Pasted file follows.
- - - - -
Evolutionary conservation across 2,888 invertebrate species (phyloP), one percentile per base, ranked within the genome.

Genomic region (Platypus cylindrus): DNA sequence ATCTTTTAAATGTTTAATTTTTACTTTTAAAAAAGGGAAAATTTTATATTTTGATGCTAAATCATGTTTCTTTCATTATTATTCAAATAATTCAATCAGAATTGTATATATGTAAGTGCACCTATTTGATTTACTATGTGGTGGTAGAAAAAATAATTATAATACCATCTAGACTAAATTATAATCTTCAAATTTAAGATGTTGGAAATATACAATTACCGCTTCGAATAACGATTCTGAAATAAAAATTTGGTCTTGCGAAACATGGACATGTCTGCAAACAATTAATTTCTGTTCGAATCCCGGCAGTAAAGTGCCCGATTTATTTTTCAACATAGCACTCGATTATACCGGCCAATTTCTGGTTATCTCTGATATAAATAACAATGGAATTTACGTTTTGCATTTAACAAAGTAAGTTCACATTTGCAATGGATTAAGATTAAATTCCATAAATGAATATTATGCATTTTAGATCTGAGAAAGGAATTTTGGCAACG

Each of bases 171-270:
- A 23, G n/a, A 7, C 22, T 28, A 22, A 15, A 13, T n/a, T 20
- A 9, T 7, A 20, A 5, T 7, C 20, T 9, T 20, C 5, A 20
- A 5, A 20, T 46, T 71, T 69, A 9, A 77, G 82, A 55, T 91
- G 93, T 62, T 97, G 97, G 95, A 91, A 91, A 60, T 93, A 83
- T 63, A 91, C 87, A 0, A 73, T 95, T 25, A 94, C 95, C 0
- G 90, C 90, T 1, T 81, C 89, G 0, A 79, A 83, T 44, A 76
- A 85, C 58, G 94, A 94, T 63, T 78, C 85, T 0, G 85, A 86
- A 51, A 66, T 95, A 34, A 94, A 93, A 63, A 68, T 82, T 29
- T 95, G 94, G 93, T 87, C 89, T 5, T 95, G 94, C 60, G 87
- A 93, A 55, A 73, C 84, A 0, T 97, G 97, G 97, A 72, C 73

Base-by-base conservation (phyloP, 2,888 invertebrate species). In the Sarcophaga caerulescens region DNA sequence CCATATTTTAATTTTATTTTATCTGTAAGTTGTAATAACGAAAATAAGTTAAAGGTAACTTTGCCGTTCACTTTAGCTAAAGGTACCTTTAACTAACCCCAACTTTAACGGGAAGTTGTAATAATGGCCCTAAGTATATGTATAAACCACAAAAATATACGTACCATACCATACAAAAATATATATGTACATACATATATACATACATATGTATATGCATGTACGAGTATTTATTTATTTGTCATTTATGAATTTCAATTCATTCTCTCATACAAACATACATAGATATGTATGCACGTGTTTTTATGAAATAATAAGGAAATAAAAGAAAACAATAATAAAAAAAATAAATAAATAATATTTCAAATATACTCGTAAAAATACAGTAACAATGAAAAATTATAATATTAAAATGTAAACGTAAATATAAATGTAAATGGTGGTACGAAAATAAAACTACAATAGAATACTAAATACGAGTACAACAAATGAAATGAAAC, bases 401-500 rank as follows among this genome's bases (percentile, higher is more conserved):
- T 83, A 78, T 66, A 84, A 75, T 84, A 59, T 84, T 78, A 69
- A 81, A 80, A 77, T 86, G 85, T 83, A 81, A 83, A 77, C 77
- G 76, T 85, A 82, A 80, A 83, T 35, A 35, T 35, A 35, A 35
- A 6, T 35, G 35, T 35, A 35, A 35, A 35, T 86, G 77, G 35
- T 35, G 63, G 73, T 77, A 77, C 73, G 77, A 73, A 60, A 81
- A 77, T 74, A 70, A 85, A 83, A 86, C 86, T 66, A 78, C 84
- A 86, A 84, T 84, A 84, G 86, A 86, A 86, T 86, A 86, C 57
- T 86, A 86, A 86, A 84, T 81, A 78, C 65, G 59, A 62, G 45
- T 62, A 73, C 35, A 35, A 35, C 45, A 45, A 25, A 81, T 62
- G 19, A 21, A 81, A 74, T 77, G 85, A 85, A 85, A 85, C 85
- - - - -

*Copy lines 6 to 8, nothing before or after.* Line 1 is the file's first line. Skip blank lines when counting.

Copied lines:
- A 5, A 20, T 46, T 71, T 69, A 9, A 77, G 82, A 55, T 91
- G 93, T 62, T 97, G 97, G 95, A 91, A 91, A 60, T 93, A 83
- T 63, A 91, C 87, A 0, A 73, T 95, T 25, A 94, C 95, C 0